- The group publishes romance. If I submit a thriller with no romantic content, an extract from my literary novel about the Dutch porcelain trade, or an essay on the feeding habits of the mantis shrimp, it will not be published because it doesn’t meet the event premise.
In other words, the group does indeed judge and select texts on their content. And that is not censorship, and it would still not be censorship if they, for example, stated that racism, misogyny, transphobia, ableism etc must be handled with respect, care and sensitivity, and that stories would be accordingly vetted pre-publication. You could then have a lifetime of argument, since one person’s sensitive treatment is often another person’s cack-handed mess (I’m informed the slave book was intended to be respectful), but at least there would be a principle to refer to, a basic idea of what is and is not okay, and a means by which to say: hang on, you messed this up. We all mess up, all the time, and guidelines are one way to do it less.
Declining to publish is not censorship. Censorship is preventing something from being published, the way governments do. A specific publisher declining to publish is saying: “This is not for our platform, it does not work for us.” It does not stop an author from seeking out a platform that wants them, or creating their own. Plenty of publishers declined Harry Potter, and JK Rowling got her voice heard in the end.
Of course, people don’t always decline to publish for good reasons. Say (as happens) that a publisher declines, eg, a children’s book with black main characters because they think they won’t sell enough copies. Overall, if every children’s publisher does this, it has the effect of censorship, because it means there are very few stories to point to and say, “look, of course they sell”, and a vicious circle is created. This is why it is extremely important to talk about this, and look at the numbers of what’s being published, and who’s writing it. But it is also not the same thing as declining books based on clear explicit guidelines; in fact, it’s the opposite because this is hidden, back-room, unaccountable stuff.
The consequence of publishers applying guidelines is not that books that they deem unacceptable cannot be written or published. It might be that the authors would have to consider critical feedback and modify their stories if they wanted publication in a particular place (again, this is how publishing works and informed critical feedback is generally a good thing, even if it’s no fun). It might be that if they weren’t prepared to make changes, they’d have to spend longer looking for a platform, or self publish and thus not benefit from a publisher’s imprimatur and promotion. But none of this would be an infringement on the author’s free speech. It would merely be the consequence of other people declining to amplify that speech for them in its original form.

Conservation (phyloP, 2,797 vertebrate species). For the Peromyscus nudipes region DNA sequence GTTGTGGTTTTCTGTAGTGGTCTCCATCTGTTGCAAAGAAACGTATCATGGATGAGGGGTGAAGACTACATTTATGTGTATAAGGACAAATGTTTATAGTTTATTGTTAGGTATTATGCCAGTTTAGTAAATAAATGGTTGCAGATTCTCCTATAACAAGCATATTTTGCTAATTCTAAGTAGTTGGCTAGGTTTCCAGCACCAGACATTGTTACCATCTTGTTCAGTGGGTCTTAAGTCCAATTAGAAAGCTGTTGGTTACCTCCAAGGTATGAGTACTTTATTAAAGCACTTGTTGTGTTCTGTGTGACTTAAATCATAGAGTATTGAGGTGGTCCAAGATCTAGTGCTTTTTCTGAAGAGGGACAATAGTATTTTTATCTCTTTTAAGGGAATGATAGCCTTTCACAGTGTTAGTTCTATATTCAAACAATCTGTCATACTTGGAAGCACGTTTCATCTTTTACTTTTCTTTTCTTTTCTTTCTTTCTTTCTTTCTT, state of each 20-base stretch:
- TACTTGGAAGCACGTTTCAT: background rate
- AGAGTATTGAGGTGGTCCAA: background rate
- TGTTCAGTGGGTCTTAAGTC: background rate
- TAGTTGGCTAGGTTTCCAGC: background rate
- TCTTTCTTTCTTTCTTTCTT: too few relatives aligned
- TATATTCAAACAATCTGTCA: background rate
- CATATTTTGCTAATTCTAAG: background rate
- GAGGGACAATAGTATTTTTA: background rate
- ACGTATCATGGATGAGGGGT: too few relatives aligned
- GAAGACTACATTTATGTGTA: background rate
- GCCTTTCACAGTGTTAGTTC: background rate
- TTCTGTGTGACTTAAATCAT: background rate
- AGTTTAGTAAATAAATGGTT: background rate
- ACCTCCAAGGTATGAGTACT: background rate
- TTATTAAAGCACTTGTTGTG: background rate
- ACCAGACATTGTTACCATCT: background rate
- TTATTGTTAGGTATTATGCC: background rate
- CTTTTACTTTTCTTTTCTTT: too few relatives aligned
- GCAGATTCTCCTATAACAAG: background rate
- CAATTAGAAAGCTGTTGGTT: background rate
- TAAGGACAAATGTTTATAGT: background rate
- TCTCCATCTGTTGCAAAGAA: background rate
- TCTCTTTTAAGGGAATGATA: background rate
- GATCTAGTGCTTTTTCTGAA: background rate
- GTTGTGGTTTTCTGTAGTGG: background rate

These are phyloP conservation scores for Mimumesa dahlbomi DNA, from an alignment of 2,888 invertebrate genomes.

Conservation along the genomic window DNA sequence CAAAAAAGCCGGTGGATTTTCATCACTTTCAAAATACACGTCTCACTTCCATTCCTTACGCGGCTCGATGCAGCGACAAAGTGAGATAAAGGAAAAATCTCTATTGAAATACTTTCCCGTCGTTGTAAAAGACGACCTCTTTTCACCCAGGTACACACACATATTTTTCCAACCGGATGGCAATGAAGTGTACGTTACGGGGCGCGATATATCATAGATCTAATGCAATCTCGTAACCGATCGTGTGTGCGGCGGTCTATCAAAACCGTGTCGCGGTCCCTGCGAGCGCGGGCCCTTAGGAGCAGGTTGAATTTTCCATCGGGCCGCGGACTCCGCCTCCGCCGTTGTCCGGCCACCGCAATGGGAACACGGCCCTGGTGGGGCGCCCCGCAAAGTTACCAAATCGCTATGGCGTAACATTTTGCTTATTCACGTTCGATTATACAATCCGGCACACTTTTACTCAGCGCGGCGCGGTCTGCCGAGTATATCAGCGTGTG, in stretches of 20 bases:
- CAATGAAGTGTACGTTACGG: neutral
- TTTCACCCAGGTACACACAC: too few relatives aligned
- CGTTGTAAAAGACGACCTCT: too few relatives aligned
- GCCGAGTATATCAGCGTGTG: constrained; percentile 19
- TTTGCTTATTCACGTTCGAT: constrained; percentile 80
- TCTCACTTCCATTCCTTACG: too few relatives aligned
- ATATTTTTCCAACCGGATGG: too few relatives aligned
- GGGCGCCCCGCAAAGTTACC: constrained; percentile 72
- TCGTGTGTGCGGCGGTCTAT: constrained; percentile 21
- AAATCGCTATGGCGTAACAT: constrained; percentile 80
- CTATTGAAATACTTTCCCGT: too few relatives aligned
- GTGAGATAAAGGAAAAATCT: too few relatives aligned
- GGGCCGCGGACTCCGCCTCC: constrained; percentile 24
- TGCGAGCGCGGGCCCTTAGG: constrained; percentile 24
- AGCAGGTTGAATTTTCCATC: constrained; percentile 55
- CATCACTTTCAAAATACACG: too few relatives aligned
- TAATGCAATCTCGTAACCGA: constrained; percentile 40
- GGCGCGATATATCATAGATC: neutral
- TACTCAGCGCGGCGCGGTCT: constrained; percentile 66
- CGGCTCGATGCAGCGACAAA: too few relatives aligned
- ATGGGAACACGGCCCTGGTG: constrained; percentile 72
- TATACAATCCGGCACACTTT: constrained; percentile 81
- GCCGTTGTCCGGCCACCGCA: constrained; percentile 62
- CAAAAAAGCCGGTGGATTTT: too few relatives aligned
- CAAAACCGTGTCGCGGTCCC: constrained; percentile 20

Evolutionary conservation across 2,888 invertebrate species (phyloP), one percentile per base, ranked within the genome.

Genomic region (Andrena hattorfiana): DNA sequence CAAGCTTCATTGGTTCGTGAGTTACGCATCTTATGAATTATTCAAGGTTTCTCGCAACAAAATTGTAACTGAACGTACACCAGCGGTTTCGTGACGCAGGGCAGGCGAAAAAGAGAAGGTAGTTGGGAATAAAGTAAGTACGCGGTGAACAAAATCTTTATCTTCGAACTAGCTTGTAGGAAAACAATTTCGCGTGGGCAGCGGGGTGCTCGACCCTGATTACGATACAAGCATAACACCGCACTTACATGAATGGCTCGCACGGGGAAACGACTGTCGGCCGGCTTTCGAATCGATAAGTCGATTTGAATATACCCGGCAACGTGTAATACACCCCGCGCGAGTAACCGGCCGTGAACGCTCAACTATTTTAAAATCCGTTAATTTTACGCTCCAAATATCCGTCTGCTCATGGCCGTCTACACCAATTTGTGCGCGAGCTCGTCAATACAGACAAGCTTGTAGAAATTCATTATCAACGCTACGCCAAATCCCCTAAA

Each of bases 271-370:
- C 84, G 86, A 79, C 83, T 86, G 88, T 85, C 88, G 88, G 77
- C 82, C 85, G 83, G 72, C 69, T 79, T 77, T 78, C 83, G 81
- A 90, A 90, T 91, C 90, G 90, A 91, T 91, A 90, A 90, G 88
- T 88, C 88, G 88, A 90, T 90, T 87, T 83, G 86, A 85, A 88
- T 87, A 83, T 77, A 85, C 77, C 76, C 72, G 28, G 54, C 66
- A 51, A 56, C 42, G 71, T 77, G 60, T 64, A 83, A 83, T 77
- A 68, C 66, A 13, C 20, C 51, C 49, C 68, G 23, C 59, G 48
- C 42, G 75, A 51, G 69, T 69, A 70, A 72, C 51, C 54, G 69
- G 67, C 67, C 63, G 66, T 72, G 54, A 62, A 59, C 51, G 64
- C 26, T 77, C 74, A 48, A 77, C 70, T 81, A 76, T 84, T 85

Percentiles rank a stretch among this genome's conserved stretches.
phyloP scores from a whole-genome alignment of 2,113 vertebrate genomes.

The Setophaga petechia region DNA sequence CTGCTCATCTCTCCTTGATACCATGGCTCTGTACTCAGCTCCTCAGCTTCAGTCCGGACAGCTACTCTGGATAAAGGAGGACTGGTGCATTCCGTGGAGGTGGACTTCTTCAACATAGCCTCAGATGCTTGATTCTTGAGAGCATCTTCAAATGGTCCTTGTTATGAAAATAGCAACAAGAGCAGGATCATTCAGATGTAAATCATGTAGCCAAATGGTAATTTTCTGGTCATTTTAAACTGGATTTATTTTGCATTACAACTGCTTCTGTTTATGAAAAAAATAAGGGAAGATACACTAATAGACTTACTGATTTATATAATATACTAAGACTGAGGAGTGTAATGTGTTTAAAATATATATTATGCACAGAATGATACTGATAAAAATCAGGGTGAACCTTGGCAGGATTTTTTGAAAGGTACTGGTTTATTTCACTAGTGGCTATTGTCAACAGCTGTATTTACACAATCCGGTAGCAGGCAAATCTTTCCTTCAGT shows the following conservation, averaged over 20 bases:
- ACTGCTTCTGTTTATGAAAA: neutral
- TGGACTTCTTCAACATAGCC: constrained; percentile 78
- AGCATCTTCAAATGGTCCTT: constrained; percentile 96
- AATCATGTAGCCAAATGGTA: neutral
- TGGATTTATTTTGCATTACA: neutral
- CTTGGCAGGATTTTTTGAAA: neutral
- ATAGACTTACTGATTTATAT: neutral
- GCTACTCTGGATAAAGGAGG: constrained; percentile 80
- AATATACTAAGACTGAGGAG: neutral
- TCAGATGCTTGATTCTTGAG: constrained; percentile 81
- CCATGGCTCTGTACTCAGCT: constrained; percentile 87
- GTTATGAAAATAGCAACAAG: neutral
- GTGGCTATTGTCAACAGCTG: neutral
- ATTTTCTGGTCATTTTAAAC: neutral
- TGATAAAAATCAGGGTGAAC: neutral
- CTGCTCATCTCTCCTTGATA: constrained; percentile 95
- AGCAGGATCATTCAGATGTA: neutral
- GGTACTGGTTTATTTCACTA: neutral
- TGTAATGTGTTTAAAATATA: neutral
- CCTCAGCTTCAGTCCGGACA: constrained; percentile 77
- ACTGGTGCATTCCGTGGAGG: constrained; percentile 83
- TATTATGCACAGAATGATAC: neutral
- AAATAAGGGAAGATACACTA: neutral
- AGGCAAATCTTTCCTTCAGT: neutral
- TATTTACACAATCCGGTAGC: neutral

And that’s how it goes. Because freedom does not mean freedom from consequences. And free speech doesn’t come with a book deal attached.
My blog aims to be a safe space, including the comments. Anything that I deem likely to infringe that will be deleted without discussion as soon as I see it. My platform, my rules.
Or, at least, ten things not to say to me, but that’s insufficiently clickbaity.
Every profession has its own list of remarks they don’t want to hear. Vets cringe at the 94th hand-up-animal’s-bottom joke; doctors refuse to tell people what they do at parties for fear of, “Ah, you’ll want to hear about my knee.” This is my personal and idiosyncratic list, put together in anticipation of the approaching festive season’s conversation-making. Some of them are genuinely well meaning, few of them are answerable, all make me wince.